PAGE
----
In Red Hook, defendants are people and community members before they are respondents in the courtroom. The staff give careful thought to every aspect of the court process and take deliberate actions to make the experience as comfortable as possible. The center plays movies in the intake department, lays out food and snacks, and tries to get cases called soon after a defendant checks in.
The court works with such intentionality because it recognizes how difficult the process already is for defendants. Speaking about drug-related cases, Ms. Gordon said, “Confronting your addiction and trying to get clean is harder than anything the court could ever mandate you to do.”
When a defendant on a drug-treatment plan reported missing a session because of a serious family emergency, Judge Calabrese did not question the excuse. “I believe him,” he said. “Not a problem.”
Until the turn of the century, Red Hook was known for its high crime rates and drug-related violence. Yet in the 1920s, it was the busiest freight port in the world. Containerization during the 1970s plunged the neighborhood into a steep economic decline, and the community is still reeling from feelings of disinvestment and neglect by the government.
“People felt a lot of decisions were being made, a lot of things were dumped on them, and a lot of deals happened that they had no access or voice in,” said Ms. Gordon.
Sitting in southwestern Brooklyn, Red Hook today is isolated from the rest of the borough and New York City. With no subway service in the neighborhood, residents must cross under the Brooklyn Queens Expressway to reach the nearest F and G train stops. This separation cuts residents off from much-needed resources and opportunities but is also the foundation for a strong sense of community.
For Ms. Gordon, the discrete, defined community of Red Hook is partly why this court has been so successful. “People who live in Red Hook have a very strong identity of being from Red Hook,” she said. “So you could feel the change when it started to happen.”
An independent evaluation conducted in 2013 showed the Red Hook court decreased the number of offenders receiving jail time by 35 percent, adult recidivism by 10 percent, and youth, by 20 percent. The court also increased the use of alternative sentences like community service to 78 percent, compared to 22 percent in regular criminal courthouses in Brooklyn.
In addition to taking a holistic approach towards justice, the center provides resources that address underlying causes of crime rather than simply punish offenders. The Red Hook court prefers sanctions like covering graffiti or cleaning up trash to jail time, because these community service programs have proven to be better deterrents. To intervene in recurring criminal behavior, the court prescribes community-based drug treatment plans, makes referrals to mental-health professionals, and holds conflict resolution workshops.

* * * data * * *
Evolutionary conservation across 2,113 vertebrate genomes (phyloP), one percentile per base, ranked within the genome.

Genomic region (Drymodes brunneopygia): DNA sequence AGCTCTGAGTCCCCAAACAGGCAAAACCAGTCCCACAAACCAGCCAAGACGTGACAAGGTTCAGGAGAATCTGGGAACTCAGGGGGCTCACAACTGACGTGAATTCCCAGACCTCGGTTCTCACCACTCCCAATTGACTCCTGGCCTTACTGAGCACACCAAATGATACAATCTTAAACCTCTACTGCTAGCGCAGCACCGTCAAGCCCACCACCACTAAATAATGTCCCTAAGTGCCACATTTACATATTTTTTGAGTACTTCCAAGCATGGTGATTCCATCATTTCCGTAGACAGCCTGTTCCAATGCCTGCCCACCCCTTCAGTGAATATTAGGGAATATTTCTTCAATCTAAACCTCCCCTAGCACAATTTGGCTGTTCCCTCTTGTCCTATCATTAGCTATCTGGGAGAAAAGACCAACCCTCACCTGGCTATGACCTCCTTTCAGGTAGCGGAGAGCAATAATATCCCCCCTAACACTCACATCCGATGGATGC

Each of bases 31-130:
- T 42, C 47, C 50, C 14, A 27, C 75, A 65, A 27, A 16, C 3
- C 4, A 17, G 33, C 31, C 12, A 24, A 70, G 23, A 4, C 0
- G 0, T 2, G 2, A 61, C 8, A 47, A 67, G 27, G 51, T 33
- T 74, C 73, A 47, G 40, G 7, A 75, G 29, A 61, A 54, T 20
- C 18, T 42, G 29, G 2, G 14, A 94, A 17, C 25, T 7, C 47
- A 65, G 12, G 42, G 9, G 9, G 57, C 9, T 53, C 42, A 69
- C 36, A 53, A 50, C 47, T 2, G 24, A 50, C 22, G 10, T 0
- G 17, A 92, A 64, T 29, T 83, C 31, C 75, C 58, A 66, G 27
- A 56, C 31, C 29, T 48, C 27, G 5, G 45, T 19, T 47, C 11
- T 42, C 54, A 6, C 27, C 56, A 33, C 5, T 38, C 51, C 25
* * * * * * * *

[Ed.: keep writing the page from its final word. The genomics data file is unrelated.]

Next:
All of these services are offered at the center, and any community member can walk in and use them even without an active court case.
Ms. Blondel likes to call herself an agitator. As a community organizer in Red Hook, one of her goals is to advocate for preventative maintenance rather than reactive operations in public housing.
But she’d been running around the community and organizing that she forgot about herself, she said.
Regardless of what the court would offer her that day, Ms. Blondel came prepared, with detailed timelines of repairs, attempts at repairs, and tickets to NYCHA that are resolved or still pending.
Some notes from her spreadsheet:
The day the painters came to paint.
Fixture installed but defective!
“I research everything, everyday,” she said. “I go through it deeper than most people because I want to change things for them.”
At the Red Hook court, everything is done to instill power into the community; simply having a dedicated judge and team of prosecutors shows residents there are people who care and who are listening.
“Those who are closest to the problems are also closest to the solutions,” said Ms. Gordon. “Yet they’re also furthest away from the resources they need to bring about change.”
After decades of having decisions made for the them, Red Hook residents are feeling like they have a right to be at the table for changes that will impact their lives.